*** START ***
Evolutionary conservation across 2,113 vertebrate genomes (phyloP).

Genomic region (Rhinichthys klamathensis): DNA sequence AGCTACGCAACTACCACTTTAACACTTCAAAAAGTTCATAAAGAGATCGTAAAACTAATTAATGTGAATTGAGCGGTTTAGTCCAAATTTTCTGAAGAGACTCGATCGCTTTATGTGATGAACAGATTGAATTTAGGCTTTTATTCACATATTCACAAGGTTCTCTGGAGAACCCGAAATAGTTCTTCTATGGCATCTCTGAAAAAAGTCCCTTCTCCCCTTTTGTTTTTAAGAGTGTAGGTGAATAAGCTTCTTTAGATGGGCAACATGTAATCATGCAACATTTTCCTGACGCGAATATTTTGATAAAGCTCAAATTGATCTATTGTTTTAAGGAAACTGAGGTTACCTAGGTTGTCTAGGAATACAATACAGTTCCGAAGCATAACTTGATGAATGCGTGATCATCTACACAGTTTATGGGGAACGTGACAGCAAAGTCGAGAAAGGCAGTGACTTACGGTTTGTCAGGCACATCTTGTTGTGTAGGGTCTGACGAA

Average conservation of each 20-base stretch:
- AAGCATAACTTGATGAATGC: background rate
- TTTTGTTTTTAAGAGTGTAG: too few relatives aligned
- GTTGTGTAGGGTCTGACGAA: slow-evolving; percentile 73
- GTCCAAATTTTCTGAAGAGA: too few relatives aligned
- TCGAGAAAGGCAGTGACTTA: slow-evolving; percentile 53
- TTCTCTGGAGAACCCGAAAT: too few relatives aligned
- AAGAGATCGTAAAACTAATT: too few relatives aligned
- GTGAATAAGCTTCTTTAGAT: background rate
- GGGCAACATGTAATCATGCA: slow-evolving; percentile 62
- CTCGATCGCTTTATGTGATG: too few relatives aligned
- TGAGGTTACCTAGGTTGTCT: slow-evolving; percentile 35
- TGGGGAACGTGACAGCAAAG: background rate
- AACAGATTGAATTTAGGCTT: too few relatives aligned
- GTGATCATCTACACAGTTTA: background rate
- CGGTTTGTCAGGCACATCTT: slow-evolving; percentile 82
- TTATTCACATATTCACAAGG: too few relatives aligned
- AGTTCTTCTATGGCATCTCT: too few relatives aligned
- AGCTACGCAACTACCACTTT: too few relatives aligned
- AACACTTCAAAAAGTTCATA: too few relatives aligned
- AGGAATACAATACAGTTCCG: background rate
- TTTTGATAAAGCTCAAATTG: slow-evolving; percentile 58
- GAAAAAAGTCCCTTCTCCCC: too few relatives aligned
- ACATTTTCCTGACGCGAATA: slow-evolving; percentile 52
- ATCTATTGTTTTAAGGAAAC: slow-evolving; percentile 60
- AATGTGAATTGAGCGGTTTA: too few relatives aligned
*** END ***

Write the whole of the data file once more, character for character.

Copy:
Evolutionary conservation across 2,113 vertebrate genomes (phyloP).

Genomic region (Rhinichthys klamathensis): DNA sequence AGCTACGCAACTACCACTTTAACACTTCAAAAAGTTCATAAAGAGATCGTAAAACTAATTAATGTGAATTGAGCGGTTTAGTCCAAATTTTCTGAAGAGACTCGATCGCTTTATGTGATGAACAGATTGAATTTAGGCTTTTATTCACATATTCACAAGGTTCTCTGGAGAACCCGAAATAGTTCTTCTATGGCATCTCTGAAAAAAGTCCCTTCTCCCCTTTTGTTTTTAAGAGTGTAGGTGAATAAGCTTCTTTAGATGGGCAACATGTAATCATGCAACATTTTCCTGACGCGAATATTTTGATAAAGCTCAAATTGATCTATTGTTTTAAGGAAACTGAGGTTACCTAGGTTGTCTAGGAATACAATACAGTTCCGAAGCATAACTTGATGAATGCGTGATCATCTACACAGTTTATGGGGAACGTGACAGCAAAGTCGAGAAAGGCAGTGACTTACGGTTTGTCAGGCACATCTTGTTGTGTAGGGTCTGACGAA

Average conservation of each 20-base stretch:
- AAGCATAACTTGATGAATGC: background rate
- TTTTGTTTTTAAGAGTGTAG: too few relatives aligned
- GTTGTGTAGGGTCTGACGAA: slow-evolving; percentile 73
- GTCCAAATTTTCTGAAGAGA: too few relatives aligned
- TCGAGAAAGGCAGTGACTTA: slow-evolving; percentile 53
- TTCTCTGGAGAACCCGAAAT: too few relatives aligned
- AAGAGATCGTAAAACTAATT: too few relatives aligned
- GTGAATAAGCTTCTTTAGAT: background rate
- GGGCAACATGTAATCATGCA: slow-evolving; percentile 62
- CTCGATCGCTTTATGTGATG: too few relatives aligned
- TGAGGTTACCTAGGTTGTCT: slow-evolving; percentile 35
- TGGGGAACGTGACAGCAAAG: background rate
- AACAGATTGAATTTAGGCTT: too few relatives aligned
- GTGATCATCTACACAGTTTA: background rate
- CGGTTTGTCAGGCACATCTT: slow-evolving; percentile 82
- TTATTCACATATTCACAAGG: too few relatives aligned
- AGTTCTTCTATGGCATCTCT: too few relatives aligned
- AGCTACGCAACTACCACTTT: too few relatives aligned
- AACACTTCAAAAAGTTCATA: too few relatives aligned
- AGGAATACAATACAGTTCCG: background rate
- TTTTGATAAAGCTCAAATTG: slow-evolving; percentile 58
- GAAAAAAGTCCCTTCTCCCC: too few relatives aligned
- ACATTTTCCTGACGCGAATA: slow-evolving; percentile 52
- ATCTATTGTTTTAAGGAAAC: slow-evolving; percentile 60
- AATGTGAATTGAGCGGTTTA: too few relatives aligned